Also need to set the Async property in the Page directive <%@ Page Async="true" %>

I'm not sure exactly how reliable this is, however it did work for what I needed it for. Wrote this maybe a year ago.

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I really like this solution. Are there any updates or newly found gotchas to it since seemingly you have been using it for a while now? – bigwavesoftware Nov 16 '11 at 14:16
I don't recall having issues with it. When this answer it'd already been in used in production, and it's still there. /shrug – Dave Nov 16 '11 at 20:24

I believe the issue is the fact is your web service is expecting a client to return the response to, that the service call itself is not a one way communication.

If you're using WCF for your webservices look at for making a one way service call.

My two cents: IMO whoever put the construct on you that you're not able to alter the service interface to add a new service method is the one making unreasonable demands. Even if your service is a publicly consumed API adding a new service method shouldn't impact any existing consumers.

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Problem is not getting response from the service but calling service 50 times. One-way call to service will not help me here, I need to find way to call the method which is actually making service calls....... Changing interface is a problem as this service is exposed by another vendor and they are not willing to change it at this moment. – BinaryHacker Oct 12 '09 at 19:28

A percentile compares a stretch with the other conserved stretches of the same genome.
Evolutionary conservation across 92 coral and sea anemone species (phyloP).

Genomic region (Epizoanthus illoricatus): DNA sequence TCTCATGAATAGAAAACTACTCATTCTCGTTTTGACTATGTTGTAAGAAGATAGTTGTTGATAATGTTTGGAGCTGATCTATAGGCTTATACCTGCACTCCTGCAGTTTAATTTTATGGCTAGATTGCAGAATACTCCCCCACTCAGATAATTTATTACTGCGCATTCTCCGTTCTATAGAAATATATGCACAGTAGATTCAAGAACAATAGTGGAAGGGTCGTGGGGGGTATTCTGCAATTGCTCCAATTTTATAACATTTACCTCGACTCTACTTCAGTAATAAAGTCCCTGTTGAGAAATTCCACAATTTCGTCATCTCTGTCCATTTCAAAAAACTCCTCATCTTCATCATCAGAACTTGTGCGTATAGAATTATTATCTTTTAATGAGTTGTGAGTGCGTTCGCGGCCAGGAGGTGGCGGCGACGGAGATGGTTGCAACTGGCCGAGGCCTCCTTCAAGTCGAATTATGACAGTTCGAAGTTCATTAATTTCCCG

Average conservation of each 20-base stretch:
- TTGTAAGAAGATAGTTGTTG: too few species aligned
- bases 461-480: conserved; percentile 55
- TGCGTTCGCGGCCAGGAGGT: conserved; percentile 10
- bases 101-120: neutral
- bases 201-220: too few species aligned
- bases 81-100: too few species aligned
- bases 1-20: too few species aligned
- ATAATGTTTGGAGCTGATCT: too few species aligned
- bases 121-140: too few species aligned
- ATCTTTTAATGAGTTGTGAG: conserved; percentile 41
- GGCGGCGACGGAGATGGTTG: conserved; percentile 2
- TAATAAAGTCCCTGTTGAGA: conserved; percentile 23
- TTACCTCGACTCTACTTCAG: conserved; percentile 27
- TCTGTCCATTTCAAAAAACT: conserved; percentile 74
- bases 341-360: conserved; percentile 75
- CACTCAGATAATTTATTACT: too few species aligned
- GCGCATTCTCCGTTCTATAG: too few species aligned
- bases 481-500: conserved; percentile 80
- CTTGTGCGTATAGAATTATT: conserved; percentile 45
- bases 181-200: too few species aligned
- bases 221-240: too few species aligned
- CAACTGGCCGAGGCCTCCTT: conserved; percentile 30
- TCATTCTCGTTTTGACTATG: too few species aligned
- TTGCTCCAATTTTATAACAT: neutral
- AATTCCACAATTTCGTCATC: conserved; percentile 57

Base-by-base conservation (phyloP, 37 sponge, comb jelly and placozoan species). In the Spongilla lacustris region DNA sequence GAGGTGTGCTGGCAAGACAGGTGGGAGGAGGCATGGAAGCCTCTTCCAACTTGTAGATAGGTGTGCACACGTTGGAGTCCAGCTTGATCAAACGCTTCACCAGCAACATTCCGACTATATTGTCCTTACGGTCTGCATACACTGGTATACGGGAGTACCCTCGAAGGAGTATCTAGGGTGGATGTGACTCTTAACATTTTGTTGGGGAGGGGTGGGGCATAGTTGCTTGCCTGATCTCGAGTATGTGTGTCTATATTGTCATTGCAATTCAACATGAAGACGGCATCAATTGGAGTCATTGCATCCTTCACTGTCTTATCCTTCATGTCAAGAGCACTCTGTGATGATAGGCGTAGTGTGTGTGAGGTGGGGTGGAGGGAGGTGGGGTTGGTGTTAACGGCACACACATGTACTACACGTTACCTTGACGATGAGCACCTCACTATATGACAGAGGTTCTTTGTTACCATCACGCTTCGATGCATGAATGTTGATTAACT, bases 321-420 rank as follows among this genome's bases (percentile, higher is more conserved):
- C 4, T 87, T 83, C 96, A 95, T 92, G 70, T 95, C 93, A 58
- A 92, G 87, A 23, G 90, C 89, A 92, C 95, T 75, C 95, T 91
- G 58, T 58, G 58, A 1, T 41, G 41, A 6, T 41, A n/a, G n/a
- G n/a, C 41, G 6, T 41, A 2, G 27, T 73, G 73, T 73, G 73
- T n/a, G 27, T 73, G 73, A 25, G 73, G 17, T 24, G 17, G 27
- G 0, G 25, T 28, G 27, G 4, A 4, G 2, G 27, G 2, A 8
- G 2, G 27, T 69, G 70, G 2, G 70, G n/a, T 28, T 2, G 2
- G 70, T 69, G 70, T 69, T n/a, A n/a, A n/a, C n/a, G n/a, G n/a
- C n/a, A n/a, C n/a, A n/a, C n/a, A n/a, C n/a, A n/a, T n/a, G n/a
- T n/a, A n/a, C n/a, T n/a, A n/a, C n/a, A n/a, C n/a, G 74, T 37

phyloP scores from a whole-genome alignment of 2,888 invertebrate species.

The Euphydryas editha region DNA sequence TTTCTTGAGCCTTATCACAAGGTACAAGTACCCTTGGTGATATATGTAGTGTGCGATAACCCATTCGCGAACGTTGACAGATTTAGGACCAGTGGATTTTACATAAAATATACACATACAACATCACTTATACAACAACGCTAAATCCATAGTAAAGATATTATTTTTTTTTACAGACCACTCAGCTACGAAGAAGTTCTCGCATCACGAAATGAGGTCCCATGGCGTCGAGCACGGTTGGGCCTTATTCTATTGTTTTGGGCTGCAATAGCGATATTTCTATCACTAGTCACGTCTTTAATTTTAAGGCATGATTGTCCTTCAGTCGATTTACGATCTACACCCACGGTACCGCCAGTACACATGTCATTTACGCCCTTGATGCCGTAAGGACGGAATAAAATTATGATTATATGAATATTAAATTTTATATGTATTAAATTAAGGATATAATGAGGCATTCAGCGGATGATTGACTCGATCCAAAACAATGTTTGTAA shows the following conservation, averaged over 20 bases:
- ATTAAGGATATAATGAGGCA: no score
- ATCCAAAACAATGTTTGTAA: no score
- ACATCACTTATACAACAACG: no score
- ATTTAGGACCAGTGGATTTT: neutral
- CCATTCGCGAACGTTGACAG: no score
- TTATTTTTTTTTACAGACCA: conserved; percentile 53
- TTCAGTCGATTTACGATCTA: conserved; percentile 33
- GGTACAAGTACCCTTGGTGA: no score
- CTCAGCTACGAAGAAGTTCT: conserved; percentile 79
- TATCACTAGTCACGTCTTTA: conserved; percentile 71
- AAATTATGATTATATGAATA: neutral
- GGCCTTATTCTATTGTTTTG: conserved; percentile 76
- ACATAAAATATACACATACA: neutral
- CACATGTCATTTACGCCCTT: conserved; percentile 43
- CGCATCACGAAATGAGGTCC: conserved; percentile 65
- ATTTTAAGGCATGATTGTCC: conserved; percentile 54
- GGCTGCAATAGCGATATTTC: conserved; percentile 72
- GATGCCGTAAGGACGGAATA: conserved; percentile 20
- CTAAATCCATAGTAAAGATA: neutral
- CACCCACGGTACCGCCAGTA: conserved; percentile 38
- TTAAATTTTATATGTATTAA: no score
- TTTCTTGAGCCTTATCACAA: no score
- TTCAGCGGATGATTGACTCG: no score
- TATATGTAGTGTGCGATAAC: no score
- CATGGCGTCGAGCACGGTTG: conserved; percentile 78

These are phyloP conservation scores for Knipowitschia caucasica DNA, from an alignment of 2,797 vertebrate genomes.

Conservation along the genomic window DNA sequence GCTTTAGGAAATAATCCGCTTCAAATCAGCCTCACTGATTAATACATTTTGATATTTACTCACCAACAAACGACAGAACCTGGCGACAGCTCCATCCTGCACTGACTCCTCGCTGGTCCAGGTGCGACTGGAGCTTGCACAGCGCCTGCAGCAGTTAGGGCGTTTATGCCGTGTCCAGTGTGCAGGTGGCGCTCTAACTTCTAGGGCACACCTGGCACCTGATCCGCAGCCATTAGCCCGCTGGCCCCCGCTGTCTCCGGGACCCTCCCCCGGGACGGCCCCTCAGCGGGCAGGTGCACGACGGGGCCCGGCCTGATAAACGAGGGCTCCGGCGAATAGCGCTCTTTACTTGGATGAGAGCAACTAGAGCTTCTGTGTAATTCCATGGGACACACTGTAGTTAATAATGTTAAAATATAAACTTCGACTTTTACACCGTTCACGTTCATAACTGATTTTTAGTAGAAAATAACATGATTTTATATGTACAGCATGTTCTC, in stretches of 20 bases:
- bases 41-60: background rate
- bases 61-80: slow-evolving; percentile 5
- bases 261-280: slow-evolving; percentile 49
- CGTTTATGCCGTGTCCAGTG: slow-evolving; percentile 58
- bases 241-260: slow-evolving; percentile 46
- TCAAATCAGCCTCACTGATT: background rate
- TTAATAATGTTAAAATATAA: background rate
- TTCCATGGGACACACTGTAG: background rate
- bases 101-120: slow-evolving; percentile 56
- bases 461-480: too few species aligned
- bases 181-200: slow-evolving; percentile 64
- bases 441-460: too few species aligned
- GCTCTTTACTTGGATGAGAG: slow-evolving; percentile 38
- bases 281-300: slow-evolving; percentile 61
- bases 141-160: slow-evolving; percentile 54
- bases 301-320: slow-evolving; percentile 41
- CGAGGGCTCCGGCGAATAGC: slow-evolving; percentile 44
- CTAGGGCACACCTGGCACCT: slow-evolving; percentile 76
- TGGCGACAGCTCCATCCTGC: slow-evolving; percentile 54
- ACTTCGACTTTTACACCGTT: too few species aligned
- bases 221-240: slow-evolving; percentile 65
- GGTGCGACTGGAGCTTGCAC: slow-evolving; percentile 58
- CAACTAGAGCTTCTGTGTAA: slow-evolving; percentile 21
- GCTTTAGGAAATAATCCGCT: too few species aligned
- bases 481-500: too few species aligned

The one way service call would fix your problems, you wouldn't need to fire them all asynchronously as they'd open their request fire the data and close the connection that when you hit submit or whatever your page does that it just finishes in a second and is done. however if you don't own the service you can't change it to be 1 way. – Chris Marisic Oct 13 '09 at 14:01

Sure you can.

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Thanks. This is the method i am trying currently. But issue is movie away from the page. If user clicks on any of the link to move on to another page, the asynch processing also stops. – BinaryHacker Oct 12 '09 at 19:30
@ExpertSoul - it seems unlikely that the asynch processing is stopping when you change pages, because according to the document Restuta linked to, the asynchronous tasks must complete before the page is rendered (before it is delivered to the browser). Did you remember to add a Page directive with an Async="true" attribute or set the Page's AsyncMode property to "true"? Something tells me that your asynchronous tasks may not be executing at all. – Chris Shouts Oct 12 '09 at 19:35
@paper1337 - just verified it again. With Redirection statement , the "OnBegin" method is called but operations times out so it comes back to the page. But OnBegin is processed till end. With a redirection statement (which i placed just after async method call) "OnBegin" never gets called. Also, though it is mentioned everywhere to specify property Async="true", I didn't see any differece in processing with or without it. – BinaryHacker Oct 12 '09 at 19:49

I think what you are wanting is a true background thread:

Safely running background threads in ASP.NET 2.0

Creating a Background Thread to Log IP Information